# Wavelength of X-rays in a tube

If I increase the accelerating potential in an X-ray tube the wavelength of the characteristic X-rays do not change.

Is this because when an electron beam strikes the target in an X-ray tube, part of its kinetic energy is converted into X-ray energy?

• Actually, the wavelength of xrays produced is a function of the energy electrons have when hitting the anode. Perhaps you are seeing secondary re-emissions? – Olin Lathrop Jan 30 '15 at 14:48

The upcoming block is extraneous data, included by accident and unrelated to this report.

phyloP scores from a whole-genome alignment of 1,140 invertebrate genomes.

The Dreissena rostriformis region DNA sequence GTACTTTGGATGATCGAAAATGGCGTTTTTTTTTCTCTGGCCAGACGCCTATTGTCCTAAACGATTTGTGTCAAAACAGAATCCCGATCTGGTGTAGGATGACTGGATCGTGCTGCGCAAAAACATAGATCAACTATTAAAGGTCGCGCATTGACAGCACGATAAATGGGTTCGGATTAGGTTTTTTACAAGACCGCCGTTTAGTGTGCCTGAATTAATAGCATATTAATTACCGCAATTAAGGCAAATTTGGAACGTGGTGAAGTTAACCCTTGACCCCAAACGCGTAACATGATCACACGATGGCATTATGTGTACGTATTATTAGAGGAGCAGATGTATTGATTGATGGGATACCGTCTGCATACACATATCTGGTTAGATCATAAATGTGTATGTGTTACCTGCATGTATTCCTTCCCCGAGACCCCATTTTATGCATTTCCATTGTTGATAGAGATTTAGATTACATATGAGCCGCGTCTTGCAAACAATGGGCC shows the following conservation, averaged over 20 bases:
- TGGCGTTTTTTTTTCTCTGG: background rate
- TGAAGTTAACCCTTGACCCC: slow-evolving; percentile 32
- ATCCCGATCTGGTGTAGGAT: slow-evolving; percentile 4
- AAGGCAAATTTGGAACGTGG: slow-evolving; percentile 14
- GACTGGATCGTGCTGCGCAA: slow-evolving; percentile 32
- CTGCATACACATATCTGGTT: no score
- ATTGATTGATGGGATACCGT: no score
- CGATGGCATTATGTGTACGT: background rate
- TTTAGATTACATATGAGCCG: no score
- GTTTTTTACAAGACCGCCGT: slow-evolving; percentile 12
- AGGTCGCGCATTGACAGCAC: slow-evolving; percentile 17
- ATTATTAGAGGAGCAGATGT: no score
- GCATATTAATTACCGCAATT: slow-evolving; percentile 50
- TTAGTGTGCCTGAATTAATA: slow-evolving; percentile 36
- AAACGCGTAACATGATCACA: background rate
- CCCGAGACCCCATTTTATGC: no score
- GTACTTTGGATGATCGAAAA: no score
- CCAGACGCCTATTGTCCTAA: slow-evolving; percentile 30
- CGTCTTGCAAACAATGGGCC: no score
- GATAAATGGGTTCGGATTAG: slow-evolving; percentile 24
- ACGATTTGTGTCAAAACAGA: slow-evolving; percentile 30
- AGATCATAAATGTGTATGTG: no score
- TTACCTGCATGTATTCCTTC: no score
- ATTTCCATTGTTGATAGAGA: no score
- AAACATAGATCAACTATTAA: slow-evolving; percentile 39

So changing the energy of the incident photons may well change the intensity of the fluorescence peak, but it will not change the wavelength. Typically a commercial X-ray tube, e.g. for use in a diffractometer, will have the electron energy tuned to maximise the intensity of the required fluorescence peak (usually the $K^\alpha$.